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Thursday, August 4, 2011

Daily Communion Gives Marlins Manager Peace of Mind...

Somehow I don’t feel as bad about my favorite team, the New York Mets, having lost five out of the last six games since the All-Star Game against the Florida Marlins, despite the jabs I've taken in recent days from "so-called" friends.

Let’s face it, the Mets are going nowhere and, to top it off, the Marlins are managed by Jack McKeon, an 80-year-old, good natured, cigar-smoking devout Roman Catholic, who attends daily Mass, in the mold of legendary NFL coaches Vince Lombardi and Don Shula, and is a devotee of the Virgin Mary and St. Therese of Lisieux, also known as The Little Flower (which is the patron saint of my children’s school).

A New York Times article, reports that faith sustains the elderly manager.
In each major league city, McKeon has a favorite, or at least a convenient, Roman Catholic Church. If he does not know their names, he can describe them or tell you how to get there. In Cincinnati, it’s SS. Peter and Paul. In Chicago, Mass is at Holy Name Cathedral. In Philadelphia, he goes to what he calls “the oldest church in the U.S.” When the Marlins stayed at a hotel on the East Side of Manhattan, he followed these directions: “Walk out the door, take a left, walk 30 yards, and take a right, where the homeless hang out.”

For each of the regular churches in his personal directory, he learns the Mass schedule.

“At St. Patrick’s it’s 7, 7:30, 8, noon and 12:30,” he said. “They’re very flexible.”

Mornings at church “give me energy,” he said. “You’re free. You feel good.” His daily ritual is part of a baseball routine that is now in its 62nd year, stretching back to D League ball in Greenville, Ala.

“When I go to the ballpark, I have no worries,” he said. “God’s looking after me.”
In fact, the 2003 World Series Champion manager of the Marlins, who retired for a second time in 2005, only to be recently rehired to manage the team, credits his faith and the intercession of the Blessed Mother for helping him sign his first pro contract when his dad was reluctant to let him sign out of high school until McKeon finished college.
“So off I went to Holy Cross, and every night, I’d pass the shrine of the Virgin Mary on my way to the dining hall,” McKeon said. “I asked her to intercede with the Good Lord to convince my father to let me sign. I got home for Christmas and the scouts were back, and one day, my father said, ‘You really want to play? If you promise to get a college education, I’ll let you sign.’ I attribute that to the power of prayer.”
The jovial octogenarian, who has over a thousand major league victories under his belt as a manager, and twice won the NL Manager of the Year Award, despite never making it to the big leagues as a player, has had almost as much success evangelizing.  Through his example, Trader Jack, as he is known, has helped several friends convert to the Catholic Church.
McKeon said that in 1950, he asked John B. Coakley, an older minor league teammate in Gloversville, N.Y., to join him for Mass one Sunday morning. “He said, ‘I’d love to, but I don’t understand all the signals you have,’ ” McKeon said, laughing at the memory. In a telephone interview, Coakley added: “I told him if he taught me the signals, I’d become a Catholic.” And he did.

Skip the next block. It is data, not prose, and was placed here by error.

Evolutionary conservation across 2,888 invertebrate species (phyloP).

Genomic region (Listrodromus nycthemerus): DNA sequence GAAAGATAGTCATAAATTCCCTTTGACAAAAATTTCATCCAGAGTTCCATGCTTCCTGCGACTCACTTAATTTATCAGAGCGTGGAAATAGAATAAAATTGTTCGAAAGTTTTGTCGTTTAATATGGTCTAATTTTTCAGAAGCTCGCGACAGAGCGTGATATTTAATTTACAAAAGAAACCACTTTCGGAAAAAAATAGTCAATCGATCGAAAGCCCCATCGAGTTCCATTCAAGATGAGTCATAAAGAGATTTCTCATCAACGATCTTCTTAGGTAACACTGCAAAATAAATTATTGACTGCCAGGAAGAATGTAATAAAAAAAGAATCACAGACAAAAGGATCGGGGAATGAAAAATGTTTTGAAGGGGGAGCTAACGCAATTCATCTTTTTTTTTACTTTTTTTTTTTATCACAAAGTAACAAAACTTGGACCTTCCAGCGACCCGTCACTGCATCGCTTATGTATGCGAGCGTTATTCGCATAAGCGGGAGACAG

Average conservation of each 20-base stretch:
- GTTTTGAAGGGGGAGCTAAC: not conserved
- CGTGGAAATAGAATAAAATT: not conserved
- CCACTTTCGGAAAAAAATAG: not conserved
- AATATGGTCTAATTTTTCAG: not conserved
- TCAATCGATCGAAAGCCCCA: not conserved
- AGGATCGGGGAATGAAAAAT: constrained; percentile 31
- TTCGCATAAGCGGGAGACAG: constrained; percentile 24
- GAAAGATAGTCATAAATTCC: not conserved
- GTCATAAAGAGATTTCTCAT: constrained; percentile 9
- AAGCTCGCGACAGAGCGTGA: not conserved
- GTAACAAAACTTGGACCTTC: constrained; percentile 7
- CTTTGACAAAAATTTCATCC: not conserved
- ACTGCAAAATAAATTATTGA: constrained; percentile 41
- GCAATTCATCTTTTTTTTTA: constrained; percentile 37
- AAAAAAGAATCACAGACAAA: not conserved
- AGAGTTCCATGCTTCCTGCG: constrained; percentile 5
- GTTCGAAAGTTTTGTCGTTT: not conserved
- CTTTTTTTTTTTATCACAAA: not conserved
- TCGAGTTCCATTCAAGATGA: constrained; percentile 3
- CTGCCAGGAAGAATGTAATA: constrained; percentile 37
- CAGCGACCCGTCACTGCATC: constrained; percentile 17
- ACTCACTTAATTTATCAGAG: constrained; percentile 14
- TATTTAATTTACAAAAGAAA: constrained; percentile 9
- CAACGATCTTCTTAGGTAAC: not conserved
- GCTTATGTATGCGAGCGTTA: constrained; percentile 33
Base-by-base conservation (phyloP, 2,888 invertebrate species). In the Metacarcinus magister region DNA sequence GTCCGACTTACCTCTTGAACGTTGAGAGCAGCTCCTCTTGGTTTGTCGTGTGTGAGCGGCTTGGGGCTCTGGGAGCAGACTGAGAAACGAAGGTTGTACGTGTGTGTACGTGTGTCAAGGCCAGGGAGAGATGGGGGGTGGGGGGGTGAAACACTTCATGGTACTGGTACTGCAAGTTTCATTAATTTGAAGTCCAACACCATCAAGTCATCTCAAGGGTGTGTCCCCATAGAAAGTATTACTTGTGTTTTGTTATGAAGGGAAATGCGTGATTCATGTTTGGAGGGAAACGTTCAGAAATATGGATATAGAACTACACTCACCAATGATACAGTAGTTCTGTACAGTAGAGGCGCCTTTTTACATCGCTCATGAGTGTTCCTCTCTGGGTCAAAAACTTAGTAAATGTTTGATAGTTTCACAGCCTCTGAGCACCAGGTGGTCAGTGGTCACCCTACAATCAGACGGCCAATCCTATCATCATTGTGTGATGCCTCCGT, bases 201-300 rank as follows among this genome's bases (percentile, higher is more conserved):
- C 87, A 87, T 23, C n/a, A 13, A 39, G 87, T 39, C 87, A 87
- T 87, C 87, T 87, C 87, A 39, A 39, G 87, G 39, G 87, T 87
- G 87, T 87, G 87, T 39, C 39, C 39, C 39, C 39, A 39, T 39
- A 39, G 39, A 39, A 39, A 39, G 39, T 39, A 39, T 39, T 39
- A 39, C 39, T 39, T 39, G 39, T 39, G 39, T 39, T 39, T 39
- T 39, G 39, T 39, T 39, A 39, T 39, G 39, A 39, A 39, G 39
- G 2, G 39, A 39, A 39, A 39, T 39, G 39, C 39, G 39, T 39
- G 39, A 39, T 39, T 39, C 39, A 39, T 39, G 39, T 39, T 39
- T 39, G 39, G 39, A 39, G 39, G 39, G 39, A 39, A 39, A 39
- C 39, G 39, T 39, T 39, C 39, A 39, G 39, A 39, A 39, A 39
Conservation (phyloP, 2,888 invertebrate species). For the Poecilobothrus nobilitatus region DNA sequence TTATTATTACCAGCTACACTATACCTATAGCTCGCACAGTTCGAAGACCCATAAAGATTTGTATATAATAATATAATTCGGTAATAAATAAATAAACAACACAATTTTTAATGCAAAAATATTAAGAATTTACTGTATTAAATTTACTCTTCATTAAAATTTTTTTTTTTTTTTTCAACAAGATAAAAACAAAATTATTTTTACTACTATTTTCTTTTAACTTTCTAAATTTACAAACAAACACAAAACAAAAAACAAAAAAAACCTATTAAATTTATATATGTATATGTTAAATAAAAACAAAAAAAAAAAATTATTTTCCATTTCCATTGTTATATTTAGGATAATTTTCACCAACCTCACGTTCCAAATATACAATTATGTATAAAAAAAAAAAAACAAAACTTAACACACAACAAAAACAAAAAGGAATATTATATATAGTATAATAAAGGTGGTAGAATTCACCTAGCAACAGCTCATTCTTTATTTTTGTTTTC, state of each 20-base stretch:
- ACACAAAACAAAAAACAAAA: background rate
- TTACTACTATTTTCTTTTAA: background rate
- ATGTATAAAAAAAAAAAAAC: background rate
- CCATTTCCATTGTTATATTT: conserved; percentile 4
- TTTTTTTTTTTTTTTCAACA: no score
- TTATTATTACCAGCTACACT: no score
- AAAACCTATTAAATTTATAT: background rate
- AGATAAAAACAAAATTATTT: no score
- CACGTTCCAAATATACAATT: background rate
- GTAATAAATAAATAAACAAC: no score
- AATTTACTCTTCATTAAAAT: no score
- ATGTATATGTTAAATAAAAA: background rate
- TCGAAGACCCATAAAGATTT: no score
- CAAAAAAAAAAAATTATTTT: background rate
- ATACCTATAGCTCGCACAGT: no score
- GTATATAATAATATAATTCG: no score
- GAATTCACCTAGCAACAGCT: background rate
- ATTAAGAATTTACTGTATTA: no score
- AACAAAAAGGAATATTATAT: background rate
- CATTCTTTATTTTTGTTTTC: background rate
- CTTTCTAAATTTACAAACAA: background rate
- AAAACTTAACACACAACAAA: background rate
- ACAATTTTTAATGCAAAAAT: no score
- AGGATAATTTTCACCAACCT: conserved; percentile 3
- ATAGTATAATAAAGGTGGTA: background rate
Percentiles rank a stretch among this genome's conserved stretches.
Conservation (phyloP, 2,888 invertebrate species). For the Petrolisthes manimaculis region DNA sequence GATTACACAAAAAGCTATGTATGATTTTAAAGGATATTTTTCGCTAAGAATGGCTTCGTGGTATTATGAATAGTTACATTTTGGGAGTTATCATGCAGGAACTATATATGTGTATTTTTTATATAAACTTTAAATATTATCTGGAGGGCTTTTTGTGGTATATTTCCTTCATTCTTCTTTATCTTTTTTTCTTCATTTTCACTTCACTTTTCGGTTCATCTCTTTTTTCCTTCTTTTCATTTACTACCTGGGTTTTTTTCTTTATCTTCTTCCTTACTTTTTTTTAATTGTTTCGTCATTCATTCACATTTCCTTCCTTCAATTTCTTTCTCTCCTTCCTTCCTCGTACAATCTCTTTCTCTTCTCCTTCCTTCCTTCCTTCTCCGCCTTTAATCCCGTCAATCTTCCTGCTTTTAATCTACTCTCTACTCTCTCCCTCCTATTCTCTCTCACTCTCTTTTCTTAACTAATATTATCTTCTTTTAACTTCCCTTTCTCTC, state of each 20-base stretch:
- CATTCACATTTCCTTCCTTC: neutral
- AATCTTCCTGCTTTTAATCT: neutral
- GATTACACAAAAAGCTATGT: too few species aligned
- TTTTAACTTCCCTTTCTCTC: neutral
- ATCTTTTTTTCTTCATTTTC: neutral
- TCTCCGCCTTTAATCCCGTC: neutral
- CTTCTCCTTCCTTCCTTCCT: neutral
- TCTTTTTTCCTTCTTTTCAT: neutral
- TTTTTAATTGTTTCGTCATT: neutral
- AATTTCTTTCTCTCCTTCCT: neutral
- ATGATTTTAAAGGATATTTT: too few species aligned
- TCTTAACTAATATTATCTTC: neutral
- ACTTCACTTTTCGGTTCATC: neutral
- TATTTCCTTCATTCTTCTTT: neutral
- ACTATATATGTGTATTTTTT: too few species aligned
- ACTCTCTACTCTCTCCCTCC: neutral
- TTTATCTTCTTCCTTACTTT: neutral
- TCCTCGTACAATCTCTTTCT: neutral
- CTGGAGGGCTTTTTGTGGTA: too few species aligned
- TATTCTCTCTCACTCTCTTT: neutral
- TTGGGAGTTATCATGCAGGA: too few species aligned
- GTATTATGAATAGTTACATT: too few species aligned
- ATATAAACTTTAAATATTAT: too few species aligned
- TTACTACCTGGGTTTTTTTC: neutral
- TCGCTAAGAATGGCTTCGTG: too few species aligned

Harry Dunlop, who coached for McKeon at Kansas City, Cincinnati and Florida, attended Mass often enough with McKeon to enjoy it.

“If you’re a Presbyterian, it’s tough to go to church on Sundays, because you have to get to the park early,” he said. “So I said: ‘What’s the difference? It’s a house of God.’ ”

He converted, too.
McKeon, who is a the two time book author, credits St. Theresa of Little Flower for helping the Marlins win the 2003 NL Championship Series against the Chicago Cubs, before going on to beat the NY Yankees in the World Series, although he may have confused her with another saint.
On Oct. 15, 2003, before Game 7 of the National League Championship Series in Chicago, McKeon attended Mass. It was the morning after Steve Bartman interfered with a foul ball and the Cubs wilted.

“I’m in the pew and the pastor says that today is the feast day of St. Teresa of Avila and I say, ‘We’re in, we’re going to win today.’ ” Never mind that St. Teresa is not his St. Thérèse. But she was in the ballpark.

The Marlins won, and went on to beat the Yankees in the World Series. Msgr. Neal Dolan, the pastor of St. Michael Catholic Church in Poway, Calif., said McKeon’s faith “has always impressed me because he believes in being positive.”

“That’s why he’s still managing,” he added.
In the Times article, McKeon tells a funny anecdote of an exchange he had at church with good friend.
One of McKeon’s partners in faith is Tommy Lasorda, a former Los Angeles Dodgers manager.

At church one morning in Cincinnati, McKeon watched Lasorda light a candle.

“Later,” he said, “when I got to home plate, I said, ‘Tommy, I saw you light a candle, but it won’t work. After you lit it, I went up behind it and blew it out.’ ”
Therefore, while I'm not sure about Mets' manager Terry Collins faith background, if he were Catholic, maybe Trader Jack is blowing out his candles too.  At least the Marlins are playing the Mets as if that were so...

2 comments:

Robert said...

Love the Lasorda/McKeon part. McKeon's witness is a prime example of the rewards of living a Catholic life in the truest way possible.

Carlos Espinosa said...

Definitely, Robert. To reach 80 and have his passion for life is a testament to his faith.